Nearly 20 percent of visits to emergency departments in the U.S. are for children, yet only 6 percent of U.S. hospital emergency departments have all of the necessary equipment, medications and supplies to properly care for pediatric patients. In a joint policy statement, “Guidelines for Care of Children in the Emergency Department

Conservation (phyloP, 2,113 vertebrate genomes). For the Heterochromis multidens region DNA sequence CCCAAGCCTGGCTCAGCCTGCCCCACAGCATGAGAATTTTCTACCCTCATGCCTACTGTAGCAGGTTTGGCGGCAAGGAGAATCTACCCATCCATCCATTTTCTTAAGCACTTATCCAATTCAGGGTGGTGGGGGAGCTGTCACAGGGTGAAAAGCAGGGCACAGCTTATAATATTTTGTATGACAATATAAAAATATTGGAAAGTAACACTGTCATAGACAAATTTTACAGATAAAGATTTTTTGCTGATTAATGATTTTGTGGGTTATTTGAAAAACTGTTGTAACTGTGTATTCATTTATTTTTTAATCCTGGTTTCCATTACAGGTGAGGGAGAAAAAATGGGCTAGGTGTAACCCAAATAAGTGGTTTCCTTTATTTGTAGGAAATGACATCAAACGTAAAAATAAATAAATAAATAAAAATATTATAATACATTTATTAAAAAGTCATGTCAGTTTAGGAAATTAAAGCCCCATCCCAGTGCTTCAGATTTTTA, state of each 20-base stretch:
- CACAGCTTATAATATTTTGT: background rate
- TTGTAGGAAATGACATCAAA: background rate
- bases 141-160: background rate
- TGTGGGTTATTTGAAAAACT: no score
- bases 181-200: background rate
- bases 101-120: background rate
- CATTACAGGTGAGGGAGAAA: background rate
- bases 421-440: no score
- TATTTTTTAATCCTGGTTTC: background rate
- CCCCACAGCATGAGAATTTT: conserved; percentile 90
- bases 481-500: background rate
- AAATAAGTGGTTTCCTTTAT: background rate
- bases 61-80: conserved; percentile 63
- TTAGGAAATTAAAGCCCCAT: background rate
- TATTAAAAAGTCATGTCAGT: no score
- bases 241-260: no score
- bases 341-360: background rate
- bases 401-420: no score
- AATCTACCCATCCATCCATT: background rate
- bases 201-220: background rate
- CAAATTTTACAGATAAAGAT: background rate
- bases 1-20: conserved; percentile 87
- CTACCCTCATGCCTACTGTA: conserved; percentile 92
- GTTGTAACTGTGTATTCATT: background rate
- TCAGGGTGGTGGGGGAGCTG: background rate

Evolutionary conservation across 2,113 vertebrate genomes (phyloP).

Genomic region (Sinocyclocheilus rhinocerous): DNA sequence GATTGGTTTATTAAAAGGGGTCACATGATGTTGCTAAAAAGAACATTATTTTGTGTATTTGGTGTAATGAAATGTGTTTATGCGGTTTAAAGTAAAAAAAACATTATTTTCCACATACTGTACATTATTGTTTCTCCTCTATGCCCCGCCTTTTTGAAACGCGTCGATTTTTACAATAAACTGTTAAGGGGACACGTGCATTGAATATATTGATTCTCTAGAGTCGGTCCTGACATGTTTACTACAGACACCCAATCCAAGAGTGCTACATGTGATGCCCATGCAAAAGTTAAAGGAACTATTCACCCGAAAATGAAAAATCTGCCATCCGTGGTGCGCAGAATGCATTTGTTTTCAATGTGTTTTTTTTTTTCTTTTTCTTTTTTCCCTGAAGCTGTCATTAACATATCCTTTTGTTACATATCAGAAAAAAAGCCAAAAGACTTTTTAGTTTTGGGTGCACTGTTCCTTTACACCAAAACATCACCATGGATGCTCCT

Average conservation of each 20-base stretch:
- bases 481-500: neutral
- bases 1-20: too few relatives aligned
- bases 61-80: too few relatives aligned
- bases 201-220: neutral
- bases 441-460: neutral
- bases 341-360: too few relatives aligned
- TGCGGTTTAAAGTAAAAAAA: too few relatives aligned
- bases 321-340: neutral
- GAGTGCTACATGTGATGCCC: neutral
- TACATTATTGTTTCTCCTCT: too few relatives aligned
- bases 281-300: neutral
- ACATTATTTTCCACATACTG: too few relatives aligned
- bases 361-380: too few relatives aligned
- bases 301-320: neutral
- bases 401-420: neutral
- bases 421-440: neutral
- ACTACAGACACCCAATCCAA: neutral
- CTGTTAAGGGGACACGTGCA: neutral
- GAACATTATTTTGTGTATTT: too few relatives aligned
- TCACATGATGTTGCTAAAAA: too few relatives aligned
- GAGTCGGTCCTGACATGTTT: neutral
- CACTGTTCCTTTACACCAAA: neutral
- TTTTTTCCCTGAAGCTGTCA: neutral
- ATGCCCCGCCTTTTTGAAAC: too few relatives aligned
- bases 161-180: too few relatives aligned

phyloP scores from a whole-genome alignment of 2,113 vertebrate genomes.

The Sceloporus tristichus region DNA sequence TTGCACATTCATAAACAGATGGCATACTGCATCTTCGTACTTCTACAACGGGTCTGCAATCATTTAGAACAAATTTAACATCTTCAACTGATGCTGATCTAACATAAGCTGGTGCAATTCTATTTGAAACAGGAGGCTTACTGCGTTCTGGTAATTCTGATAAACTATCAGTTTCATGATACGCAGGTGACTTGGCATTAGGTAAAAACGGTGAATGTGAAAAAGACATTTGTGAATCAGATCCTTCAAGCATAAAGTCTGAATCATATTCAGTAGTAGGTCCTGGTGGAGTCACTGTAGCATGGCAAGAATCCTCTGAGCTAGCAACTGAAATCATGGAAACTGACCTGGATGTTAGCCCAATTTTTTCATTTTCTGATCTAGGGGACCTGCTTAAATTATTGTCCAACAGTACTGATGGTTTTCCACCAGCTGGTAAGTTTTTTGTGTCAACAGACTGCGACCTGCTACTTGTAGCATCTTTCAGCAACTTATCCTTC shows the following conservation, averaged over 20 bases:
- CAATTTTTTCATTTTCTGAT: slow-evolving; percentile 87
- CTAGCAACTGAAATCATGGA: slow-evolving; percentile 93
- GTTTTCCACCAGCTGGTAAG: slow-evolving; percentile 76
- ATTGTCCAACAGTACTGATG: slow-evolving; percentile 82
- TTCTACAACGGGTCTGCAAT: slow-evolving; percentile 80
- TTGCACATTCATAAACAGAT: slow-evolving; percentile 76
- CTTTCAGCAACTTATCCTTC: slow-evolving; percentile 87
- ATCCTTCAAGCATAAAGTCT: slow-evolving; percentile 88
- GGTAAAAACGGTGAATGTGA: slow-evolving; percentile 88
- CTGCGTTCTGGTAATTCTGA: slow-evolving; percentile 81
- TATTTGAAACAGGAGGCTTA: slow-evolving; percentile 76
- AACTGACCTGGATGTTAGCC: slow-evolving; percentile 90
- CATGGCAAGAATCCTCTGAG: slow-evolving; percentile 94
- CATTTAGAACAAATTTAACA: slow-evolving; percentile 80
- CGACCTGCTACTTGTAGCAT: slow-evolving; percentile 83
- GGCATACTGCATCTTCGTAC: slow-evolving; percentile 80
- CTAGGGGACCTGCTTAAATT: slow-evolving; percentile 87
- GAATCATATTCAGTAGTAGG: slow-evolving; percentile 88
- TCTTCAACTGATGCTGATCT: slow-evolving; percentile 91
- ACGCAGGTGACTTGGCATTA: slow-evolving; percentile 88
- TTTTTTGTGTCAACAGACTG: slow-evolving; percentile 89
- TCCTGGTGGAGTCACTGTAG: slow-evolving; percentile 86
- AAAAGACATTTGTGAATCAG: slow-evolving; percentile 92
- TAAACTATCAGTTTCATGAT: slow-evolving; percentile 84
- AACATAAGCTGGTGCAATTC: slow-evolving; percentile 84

,” the American Academy of Pediatrics, the American College of Emergency Physicians and the Emergency Nurses Association offer recommendations for essential equipment, medications, personnel training and key policies necessary for optimal pediatric emergency care. Children have unique health needs; recognizing and meeting those needs is critical during serious or life-threatening illnesses or injuries. Because most children who need emergency care are brought to community hospitals, it is imperative that all hospital emergency departments stand ready to provide appropriate emergency care to children of all ages, from newborns to adolescents. Pediatric emergency preparedness will be even more essential this fall and winter in communities with high rates of novel H1N1 influenza (swine flu). The joint policy statement also offers recommendations that should promote improved hospital readiness for children in disasters. The policy statement was endorsed by 22 other national organizations or national stakeholders.